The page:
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Tuesday, June 14, 2011

California redistricting may mean gains for Democrats in U.S. House - latimes.com

There are some rumblings that the new districts violate the Voting Rights Act. If you count increase in Latino population, and you assume that a predominantly Latino community should be able to elect a Latino representative, and you also have to assume that a Latino can't be elected if non Latinos outnumber Latinos in a given district. Those are all assumptions. There have been Latinos elected to the State Legislature that were not in predominantly Latino districts. Bob Pacheco, Rob Pacheco, and Abel Maldonado come to mind. They also all happened to be Republican.

Are the districts more competitive?

"Matt Rexroad, a Sacramento-based Republican consultant, cautioned that the maps are subject to change. But if the lines hold, he said, "There are three to five Republican members of Congress who don't return."

"We will see more competitive races without a doubt," Rexroad said. "Once these seats are a little bit more exposed to the waves that go across the country … you will start seeing some changes."

But the maps, while putting more House seats in play, could reduce the state's influence on Capitol Hill.

Dreier, at risk of losing his seat after 30 years in the House, is chairman of the House Rules Committee.

Howard L. Berman, a 28-year House veteran and the top Democrat on the Foreign Affairs Committee, faces a tough race in a proposed new San Fernando Valley district against fellow Democrat Brad Sherman — who, in anticipation of the redistricting, has amassed more than $3 million in his campaign treasury."--Click here to read more.
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Botched Paramilitary Police Raids: An Epidemic of "Isolated Incidents"

"If a widespread pattern of [knock-and-announce] violations were shown . . . there would be reason for grave concern." —Supreme Court Justice Anthony Kennedy, in Hudson v. Michigan, June 15, 2006. An interactive map of botched SWAT and paramilitary police raids, released in conjunction with the Cato policy paper "Overkill: The Rise of Paramilitary Police Raids," by Radley Balko. What does this map mean? How to use this map View Original Map and Database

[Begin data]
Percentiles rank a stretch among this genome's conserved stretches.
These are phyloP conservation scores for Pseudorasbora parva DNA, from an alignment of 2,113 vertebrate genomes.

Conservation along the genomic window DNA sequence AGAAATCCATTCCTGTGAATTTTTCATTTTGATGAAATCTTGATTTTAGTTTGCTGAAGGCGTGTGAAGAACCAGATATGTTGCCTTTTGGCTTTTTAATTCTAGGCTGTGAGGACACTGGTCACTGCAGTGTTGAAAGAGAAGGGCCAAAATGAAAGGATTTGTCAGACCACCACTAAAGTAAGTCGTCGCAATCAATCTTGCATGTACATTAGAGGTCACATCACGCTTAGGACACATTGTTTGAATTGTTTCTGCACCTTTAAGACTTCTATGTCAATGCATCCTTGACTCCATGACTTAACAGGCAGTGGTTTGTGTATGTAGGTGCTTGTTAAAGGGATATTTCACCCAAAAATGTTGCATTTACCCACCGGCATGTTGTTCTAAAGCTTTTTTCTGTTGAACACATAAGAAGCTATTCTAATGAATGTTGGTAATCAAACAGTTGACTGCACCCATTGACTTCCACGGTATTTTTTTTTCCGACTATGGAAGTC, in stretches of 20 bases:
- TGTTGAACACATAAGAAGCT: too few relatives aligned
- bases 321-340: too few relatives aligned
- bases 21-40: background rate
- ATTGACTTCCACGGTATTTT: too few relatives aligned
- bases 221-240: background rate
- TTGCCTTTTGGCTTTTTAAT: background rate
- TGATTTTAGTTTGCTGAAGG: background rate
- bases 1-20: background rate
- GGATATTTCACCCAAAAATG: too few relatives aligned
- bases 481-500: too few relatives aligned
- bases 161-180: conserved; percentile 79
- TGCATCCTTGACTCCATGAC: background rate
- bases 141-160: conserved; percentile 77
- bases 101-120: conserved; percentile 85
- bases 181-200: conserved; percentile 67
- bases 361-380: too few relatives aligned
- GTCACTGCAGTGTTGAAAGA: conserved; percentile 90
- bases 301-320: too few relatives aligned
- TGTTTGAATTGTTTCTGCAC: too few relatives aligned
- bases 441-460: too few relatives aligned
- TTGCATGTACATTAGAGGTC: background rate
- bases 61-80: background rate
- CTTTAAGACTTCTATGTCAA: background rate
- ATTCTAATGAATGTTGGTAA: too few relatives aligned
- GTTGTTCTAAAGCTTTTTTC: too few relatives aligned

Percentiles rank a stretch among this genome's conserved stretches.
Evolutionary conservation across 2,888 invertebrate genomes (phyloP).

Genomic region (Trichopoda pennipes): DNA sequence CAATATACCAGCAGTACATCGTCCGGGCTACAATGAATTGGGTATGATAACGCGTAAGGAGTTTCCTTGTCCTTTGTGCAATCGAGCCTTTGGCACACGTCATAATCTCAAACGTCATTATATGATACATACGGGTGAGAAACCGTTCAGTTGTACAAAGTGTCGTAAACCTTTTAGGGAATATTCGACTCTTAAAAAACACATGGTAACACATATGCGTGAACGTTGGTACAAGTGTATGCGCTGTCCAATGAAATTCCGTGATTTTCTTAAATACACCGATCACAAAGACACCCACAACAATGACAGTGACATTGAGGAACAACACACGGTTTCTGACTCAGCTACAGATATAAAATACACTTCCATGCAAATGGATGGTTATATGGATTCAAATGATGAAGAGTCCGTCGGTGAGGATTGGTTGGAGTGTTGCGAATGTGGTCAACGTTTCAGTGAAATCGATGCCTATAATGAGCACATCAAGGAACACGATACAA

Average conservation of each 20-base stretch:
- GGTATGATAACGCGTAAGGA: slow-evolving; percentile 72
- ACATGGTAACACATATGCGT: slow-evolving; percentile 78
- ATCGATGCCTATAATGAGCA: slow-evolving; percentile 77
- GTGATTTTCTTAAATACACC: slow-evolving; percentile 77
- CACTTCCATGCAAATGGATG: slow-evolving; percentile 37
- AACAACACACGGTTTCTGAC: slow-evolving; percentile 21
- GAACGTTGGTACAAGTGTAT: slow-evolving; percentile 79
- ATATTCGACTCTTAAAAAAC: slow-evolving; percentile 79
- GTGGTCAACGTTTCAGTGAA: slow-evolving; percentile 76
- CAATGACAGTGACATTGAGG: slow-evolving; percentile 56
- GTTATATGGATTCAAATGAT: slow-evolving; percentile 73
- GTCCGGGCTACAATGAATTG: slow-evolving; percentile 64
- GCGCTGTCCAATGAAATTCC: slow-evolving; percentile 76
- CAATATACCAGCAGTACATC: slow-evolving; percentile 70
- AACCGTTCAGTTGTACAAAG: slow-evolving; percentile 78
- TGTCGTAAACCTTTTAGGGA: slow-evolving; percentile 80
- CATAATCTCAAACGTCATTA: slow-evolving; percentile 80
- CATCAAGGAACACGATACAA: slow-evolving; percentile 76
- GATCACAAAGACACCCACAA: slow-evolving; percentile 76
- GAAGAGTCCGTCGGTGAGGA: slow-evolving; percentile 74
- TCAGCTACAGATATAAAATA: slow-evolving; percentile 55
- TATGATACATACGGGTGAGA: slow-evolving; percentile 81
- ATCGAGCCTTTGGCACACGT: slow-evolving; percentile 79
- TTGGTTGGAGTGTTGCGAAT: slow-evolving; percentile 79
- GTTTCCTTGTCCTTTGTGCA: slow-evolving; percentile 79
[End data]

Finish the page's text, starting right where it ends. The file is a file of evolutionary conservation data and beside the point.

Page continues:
Death of an innocent. Death or injury of a police officer. Death of a nonviolent offender.
Raid on an innocent suspect. Other examples of paramilitary police excess. Unnecessary raids on doctors and sick people.
The proliferation of SWAT teams, police militarization, and the Drug War have given rise to a dramatic increase in the number of "no-knock" or "quick-knock" raids on suspected drug offenders. Because these raids are often conducted based on tips from notoriously unreliable confidential informants, police sometimes conduct SWAT-style raids on the wrong home, or on the homes of nonviolent, misdemeanor drug users. Such highly-volatile, overly confrontational tactics are bad enough when no one is hurt -- it's difficult to imagine the terror an innocent suspect or family faces when a SWAT team mistakenly breaks down their door in the middle of the night. But even more disturbing are the number of times such "wrong door" raids unnecessarily lead to the injury or death of suspects, bystanders, and police officers. Defenders of SWAT teams and paramilitary tactics say such incidents are isolated and rare. The map above aims to refute that notion.

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